Quebec-based company said lawsuit is
LAVAL, Que.—Neptune Technologies & Bioressources Inc. says it will fight a U.S. class-action lawsuit from shareholders over a powerful explosion and fire at its industrial plant in Sherbrooke, Que., that killed three and injured 18 last month.
The Quebec-based company said the lawsuit is “completely without merit” and that it has “substantial and meritorious legal and factual defences, which Neptune intends to pursue vigorously.”
The law firm representing shareholders claims, among other things, that Neptune had installed larger acetone storage tanks at the Sherbrooke production plant that facilitated “dangerously high levels” of of the chemical at the site.
Neptune said the amount of acetone levels stored on-site or used in the production of its krill oil products never exceeded levels permitted by the province.
It also obtained the required construction permits for the plant expansion and was in the process of obtaining the required environmental permits for the expansion.
It repeated that a Quebec Ministry of Environment notice received on Nov. 16 alleging environmental non-compliance was related to equipment acquisitions and the plant expansion, not acetone levels.
The incident occurred in Quebec’s Eastern Townships at a facility which produces health products derived from marine life.
The lawsuit filed Dec. 19 in the United States District Court for the Southern District of New York alleges violations of the Securities Exchange Act.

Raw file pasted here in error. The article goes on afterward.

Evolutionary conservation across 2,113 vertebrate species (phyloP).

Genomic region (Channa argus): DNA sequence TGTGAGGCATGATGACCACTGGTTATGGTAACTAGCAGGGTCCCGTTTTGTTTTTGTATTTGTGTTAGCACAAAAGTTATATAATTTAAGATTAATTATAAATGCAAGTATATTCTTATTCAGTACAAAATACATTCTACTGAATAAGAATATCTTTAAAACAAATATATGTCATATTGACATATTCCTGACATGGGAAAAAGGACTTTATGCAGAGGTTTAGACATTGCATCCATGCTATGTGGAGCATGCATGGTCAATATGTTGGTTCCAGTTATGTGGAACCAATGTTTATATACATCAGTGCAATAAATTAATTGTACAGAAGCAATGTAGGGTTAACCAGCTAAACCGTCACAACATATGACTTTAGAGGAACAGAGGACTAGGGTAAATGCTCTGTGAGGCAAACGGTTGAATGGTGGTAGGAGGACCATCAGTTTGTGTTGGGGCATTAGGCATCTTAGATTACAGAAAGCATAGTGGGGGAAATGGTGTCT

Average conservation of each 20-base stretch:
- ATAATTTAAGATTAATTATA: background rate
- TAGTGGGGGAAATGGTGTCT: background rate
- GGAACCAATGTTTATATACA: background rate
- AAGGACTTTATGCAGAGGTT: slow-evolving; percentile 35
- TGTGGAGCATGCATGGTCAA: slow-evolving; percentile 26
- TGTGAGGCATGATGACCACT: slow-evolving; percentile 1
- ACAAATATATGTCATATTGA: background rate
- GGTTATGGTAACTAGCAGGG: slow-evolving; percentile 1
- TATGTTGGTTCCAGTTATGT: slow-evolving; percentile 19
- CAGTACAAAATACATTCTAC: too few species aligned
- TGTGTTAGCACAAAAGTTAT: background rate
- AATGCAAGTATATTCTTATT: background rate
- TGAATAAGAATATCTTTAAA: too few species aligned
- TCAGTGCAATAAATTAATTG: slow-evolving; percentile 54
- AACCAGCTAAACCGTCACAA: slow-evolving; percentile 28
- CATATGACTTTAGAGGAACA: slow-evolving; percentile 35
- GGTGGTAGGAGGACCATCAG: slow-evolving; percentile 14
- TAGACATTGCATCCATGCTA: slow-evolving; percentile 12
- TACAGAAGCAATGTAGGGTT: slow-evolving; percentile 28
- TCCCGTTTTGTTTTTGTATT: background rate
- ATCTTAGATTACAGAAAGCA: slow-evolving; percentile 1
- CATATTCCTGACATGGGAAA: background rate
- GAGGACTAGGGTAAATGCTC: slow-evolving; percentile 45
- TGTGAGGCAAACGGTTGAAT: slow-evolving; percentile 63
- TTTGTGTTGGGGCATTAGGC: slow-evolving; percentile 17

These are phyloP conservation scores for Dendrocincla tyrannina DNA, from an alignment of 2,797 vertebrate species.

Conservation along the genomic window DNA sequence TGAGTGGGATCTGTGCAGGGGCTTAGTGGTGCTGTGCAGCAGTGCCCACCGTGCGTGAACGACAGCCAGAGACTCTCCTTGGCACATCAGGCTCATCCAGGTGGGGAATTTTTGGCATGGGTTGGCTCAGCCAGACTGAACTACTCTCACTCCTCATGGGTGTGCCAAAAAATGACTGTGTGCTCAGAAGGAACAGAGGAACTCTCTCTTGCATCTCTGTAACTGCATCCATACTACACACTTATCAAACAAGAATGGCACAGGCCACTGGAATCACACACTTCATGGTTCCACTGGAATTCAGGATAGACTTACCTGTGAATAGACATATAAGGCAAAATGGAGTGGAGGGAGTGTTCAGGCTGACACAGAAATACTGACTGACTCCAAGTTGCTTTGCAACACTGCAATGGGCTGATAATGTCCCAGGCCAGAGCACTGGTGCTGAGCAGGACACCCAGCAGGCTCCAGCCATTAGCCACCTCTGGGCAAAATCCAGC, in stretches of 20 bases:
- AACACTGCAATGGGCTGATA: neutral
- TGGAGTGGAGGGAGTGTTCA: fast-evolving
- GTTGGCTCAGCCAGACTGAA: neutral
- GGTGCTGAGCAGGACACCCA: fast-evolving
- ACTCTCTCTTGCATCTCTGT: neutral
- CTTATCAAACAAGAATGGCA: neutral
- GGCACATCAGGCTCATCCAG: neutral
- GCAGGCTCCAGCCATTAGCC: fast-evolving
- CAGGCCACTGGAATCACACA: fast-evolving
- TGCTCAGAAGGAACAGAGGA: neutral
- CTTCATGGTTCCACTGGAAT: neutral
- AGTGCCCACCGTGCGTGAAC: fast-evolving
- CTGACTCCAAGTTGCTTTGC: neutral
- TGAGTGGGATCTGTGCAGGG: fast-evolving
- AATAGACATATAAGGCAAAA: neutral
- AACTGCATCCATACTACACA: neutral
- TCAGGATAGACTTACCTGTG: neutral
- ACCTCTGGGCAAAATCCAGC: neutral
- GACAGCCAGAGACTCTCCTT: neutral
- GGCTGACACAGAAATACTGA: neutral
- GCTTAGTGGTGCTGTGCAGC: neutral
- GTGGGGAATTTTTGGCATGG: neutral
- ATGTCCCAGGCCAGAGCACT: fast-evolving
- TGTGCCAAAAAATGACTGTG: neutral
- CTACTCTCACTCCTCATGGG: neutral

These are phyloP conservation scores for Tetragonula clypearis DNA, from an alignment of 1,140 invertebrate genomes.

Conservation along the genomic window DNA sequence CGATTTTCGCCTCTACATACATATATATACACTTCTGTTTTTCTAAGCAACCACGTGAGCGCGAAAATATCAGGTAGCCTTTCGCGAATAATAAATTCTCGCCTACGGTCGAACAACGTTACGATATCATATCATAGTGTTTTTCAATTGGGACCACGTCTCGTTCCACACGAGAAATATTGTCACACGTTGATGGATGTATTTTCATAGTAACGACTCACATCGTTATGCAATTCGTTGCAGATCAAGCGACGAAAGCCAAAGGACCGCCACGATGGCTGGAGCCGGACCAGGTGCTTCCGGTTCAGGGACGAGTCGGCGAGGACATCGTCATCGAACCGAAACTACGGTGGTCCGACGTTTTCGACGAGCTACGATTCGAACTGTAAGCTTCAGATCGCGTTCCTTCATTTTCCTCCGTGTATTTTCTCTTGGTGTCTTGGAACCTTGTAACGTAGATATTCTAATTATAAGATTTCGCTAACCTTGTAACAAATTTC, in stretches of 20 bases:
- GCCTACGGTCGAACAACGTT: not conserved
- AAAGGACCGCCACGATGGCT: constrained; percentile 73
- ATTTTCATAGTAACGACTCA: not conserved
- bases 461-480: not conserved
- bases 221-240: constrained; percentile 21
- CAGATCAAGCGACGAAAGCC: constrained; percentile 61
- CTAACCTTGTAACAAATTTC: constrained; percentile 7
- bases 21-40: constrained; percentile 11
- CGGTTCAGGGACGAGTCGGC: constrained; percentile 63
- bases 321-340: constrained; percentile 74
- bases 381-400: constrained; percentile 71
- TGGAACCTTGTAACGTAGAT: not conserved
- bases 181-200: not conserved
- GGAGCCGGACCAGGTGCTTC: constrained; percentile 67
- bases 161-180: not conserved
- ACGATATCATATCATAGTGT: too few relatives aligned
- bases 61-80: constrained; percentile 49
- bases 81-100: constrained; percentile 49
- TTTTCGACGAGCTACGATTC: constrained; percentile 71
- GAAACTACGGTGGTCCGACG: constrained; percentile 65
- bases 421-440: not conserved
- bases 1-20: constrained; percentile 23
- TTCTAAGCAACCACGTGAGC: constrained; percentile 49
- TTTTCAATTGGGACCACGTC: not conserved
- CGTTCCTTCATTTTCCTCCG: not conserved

The complaint was filed on behalf of the purchasers of Neptune stock between Dec. 12, 2011 and Nov. 18, 2012.
The period included a public offering of Neptune shares on Sept. 25, 2012, at $4.10.
The stock is now worth about half that, trading at about $2.05 on the Toronto Stock Exchange.
The firm representing shareholders, Robbins Geller Rudman & Dowd LLP, said that throughout the relevant period Neptune “lauded the future benefits” of an expansion at the production plant and failed to disclose several adverse facts.
Neptune says it continues to work on its plan to resume its neutraceutical operations and certain levels of sales of its products to customers in the short term, while reconstructing a plant using the expansion facility and equipment that doesn’t appear to have suffered significant damage in the explosion.
The company has said it expects insurance coverage would likely be enough to fund most of the costs for construction of a new plant that could be operational in six to nine months.
The lawsuit contains claims that haven’t been tested in a court of law.